Prevention is always better and less expensive than a cure, especially when the world is running out of antibiotics. It is imperative to develop a new and more efficient model for hospital environmental hygiene maintenance. Although many hospitals are quick to spend money on new software, specialized staff, and fancy equipment, they often look at maintaining a safe, clean, and disinfected environment as an opportunity to save in the budget.
Hospitals must realize that being a hospital “cleaner” is not a job but a profession and invest in their workforce. Hospital leadership and key stakeholders must work together to change how we maintain the hospital environment to better protect patients.
It is estimated that more than 50 to 70 percent of all healthcare associated infections (HAIs) are spread through contaminated hands. It is time to focus on the other 30 to 50 percent, a part of which might be linked to environmental transmission. After all, “hands are really just another highly mobile surface in healthcare that are commonly contaminated and rarely disinfected.”
We know that one of the modes of disease transmission is accomplished by touching a contaminated surface (we call these fomites) and then touching a mucous membrane (eyes, nose, or mouth). Infection prevention can be accomplished by following a structured and reproducible process every time patient-care equipment or area is hygienically cleaned.
Did you know that in many healthcare facilities there persists a view that considers hand hygiene separately from other cleaning and disinfection procedures?
Detergent-based cleaning of hands is seen to reduce contamination to a level considered as safe. But detergent-based cleaning of environmental surfaces, particularly in healthcare facilities (HCF) is regarded as the means to remove soil prior to application of a disinfectant.
The fact that, as with hand hygiene, cleaning itself contributes to achieving safety target levels on surfaces. A disinfectant kills microbes. However, depending on the pathogen, preventing the microbes from getting a foothold by removing food and moisture (two essentials for sustaining living organisms) may, in the long-term, be as effective as a chemical disinfectant.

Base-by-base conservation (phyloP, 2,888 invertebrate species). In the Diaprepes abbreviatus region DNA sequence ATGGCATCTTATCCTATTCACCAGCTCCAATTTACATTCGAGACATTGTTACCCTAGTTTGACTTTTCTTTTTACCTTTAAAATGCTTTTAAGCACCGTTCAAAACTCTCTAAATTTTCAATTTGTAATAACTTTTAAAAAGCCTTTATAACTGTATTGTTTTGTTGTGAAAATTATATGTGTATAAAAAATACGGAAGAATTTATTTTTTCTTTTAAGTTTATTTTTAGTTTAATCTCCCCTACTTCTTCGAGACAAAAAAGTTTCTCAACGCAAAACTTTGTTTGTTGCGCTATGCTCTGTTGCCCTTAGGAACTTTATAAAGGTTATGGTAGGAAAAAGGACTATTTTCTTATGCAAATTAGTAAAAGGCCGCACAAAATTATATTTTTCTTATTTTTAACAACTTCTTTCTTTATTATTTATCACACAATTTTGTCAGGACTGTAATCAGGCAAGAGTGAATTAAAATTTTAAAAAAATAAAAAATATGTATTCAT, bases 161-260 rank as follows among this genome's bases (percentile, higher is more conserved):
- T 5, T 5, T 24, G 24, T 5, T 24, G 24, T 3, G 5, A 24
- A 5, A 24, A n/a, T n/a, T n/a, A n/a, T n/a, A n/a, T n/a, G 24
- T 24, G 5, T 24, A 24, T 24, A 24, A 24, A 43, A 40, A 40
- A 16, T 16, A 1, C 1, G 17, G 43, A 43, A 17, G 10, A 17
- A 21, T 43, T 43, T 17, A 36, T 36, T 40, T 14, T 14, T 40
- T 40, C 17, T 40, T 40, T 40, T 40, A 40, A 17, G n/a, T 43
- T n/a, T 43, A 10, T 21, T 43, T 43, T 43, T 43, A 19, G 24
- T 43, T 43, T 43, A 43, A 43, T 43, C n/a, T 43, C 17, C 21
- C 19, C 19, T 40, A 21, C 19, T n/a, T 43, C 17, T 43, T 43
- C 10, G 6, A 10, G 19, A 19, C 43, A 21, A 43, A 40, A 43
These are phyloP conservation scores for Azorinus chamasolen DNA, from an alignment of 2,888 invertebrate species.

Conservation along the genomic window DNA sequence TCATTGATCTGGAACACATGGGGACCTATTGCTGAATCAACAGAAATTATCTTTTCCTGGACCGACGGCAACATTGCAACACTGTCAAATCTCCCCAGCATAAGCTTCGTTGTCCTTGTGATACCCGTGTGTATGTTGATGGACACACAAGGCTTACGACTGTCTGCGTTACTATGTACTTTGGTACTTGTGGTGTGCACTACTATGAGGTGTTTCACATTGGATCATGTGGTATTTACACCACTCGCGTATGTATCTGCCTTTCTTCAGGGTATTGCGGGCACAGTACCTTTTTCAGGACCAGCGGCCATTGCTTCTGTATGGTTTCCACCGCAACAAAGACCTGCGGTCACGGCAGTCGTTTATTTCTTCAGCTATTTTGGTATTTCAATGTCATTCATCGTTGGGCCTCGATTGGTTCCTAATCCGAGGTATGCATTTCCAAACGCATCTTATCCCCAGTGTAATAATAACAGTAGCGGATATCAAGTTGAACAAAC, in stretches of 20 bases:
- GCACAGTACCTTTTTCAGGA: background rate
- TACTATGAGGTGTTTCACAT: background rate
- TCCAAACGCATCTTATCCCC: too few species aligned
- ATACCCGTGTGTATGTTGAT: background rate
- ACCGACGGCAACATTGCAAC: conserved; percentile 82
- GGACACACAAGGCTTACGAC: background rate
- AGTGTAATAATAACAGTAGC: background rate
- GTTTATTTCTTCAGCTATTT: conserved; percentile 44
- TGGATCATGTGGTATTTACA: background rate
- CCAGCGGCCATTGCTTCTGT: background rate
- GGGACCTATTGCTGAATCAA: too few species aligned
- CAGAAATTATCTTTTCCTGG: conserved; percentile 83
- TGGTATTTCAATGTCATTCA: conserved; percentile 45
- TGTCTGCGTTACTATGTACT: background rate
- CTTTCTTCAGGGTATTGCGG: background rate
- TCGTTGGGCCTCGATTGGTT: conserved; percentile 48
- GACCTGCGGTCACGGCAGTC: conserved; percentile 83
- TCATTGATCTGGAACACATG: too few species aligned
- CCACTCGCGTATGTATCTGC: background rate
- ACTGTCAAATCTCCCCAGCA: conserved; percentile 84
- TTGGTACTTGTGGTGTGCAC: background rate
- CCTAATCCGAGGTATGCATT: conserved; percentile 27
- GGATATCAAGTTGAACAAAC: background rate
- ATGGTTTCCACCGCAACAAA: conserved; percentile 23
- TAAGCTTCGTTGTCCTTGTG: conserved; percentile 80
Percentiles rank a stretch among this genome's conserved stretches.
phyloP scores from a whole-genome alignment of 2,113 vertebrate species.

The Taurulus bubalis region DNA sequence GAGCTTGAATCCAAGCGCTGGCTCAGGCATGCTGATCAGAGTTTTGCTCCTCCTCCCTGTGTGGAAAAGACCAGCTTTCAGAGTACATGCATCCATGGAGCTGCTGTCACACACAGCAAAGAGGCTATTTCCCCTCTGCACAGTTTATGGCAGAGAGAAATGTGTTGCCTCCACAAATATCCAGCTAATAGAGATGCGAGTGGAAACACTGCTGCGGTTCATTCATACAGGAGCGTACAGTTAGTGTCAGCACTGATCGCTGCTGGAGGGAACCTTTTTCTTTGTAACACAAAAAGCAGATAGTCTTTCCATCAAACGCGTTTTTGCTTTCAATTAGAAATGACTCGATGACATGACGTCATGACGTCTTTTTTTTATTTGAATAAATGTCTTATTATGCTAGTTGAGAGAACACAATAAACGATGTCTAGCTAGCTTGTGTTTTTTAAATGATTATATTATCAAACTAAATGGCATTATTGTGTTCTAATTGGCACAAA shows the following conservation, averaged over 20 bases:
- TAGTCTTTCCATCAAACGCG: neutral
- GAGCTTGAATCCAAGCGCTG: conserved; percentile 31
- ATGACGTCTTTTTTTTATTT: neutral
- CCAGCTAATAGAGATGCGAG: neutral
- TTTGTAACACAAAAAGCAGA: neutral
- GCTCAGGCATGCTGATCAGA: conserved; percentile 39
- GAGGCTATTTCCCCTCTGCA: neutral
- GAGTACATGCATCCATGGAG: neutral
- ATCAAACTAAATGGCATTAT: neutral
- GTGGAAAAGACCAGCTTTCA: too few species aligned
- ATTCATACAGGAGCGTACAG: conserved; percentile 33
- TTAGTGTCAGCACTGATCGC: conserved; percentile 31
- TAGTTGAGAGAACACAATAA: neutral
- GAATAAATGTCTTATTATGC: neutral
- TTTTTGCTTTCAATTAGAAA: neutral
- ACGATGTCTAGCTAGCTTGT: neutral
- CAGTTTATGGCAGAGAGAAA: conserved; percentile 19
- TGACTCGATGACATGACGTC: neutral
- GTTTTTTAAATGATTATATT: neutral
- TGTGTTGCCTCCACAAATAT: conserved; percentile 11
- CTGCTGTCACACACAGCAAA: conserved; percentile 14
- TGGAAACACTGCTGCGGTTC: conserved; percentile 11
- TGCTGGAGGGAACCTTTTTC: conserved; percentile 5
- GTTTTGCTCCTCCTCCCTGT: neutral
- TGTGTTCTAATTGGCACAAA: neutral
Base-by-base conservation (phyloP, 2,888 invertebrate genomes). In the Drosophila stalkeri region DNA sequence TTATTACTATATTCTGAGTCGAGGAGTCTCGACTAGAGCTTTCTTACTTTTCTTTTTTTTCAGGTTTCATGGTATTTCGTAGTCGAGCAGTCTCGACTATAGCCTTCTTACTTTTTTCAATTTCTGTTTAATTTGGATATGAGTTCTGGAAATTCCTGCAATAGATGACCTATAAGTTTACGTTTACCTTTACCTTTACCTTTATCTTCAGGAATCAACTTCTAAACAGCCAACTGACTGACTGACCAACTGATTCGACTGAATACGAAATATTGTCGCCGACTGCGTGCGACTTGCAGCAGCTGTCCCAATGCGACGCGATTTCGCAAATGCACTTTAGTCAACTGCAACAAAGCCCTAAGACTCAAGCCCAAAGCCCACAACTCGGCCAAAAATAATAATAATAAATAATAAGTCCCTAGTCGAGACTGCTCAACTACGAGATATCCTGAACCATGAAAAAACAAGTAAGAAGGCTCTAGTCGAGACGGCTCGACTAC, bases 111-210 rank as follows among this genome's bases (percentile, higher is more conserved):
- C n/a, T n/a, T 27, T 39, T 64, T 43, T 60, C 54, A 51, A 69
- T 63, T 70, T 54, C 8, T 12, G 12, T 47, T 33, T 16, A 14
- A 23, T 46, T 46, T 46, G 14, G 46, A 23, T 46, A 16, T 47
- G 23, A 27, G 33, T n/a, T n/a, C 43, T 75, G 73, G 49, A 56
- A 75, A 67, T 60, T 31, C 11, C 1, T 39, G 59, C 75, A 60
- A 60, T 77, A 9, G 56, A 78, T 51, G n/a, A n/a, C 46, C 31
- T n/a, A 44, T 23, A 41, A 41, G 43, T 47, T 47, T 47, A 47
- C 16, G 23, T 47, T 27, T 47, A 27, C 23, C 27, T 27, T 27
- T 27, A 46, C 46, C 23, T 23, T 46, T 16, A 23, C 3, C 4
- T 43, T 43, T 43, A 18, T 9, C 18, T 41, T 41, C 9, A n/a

Fear of infection encourages the use of powerful disinfectants for the elimination of real or imagined pathogens in hospitals. Not only do these agents offer false assurance against contamination, but their disinfection potential also cannot be achieved without the prior removal of organic soil.
The guiding principle is always to remove germs if possible, rather than kill them, and then, when necessary, use the least amount of the mildest chemical because stronger often means more toxic to humans and the environment.
The efficacy of hygiene procedures involving removal (e.g., detergent-based cleaning) is rarely (if ever) compared with those involving inactivation (e.g., disinfectant use) even though both are intended to produce the same result. Detergent-based cleaning is cheaper than using disinfectants and much less toxic to humans and is less corrosive to surfaces. If hygiene procedures are to deliver real health and safety benefits, we need a consistent approach based on scientific principles, which can be applied across all settings.
J. Darrel Hicks, BA, MESRE, CHESP, Certificate of Mastery in Infection Prevention is the Past President of the Healthcare Surfaces Institute. Hicks is nationally recognized as a subject matter expert in infection prevention and control as it relates to cleaning. He is the owner/principal of Safe, Clean and Disinfected. His enterprise specializes in B2B consulting, webinar presentations, seminars and facility consulting services related to cleaning and disinfection. He can be reached at email@example.com or you can learn more at www.darrelhicks.com.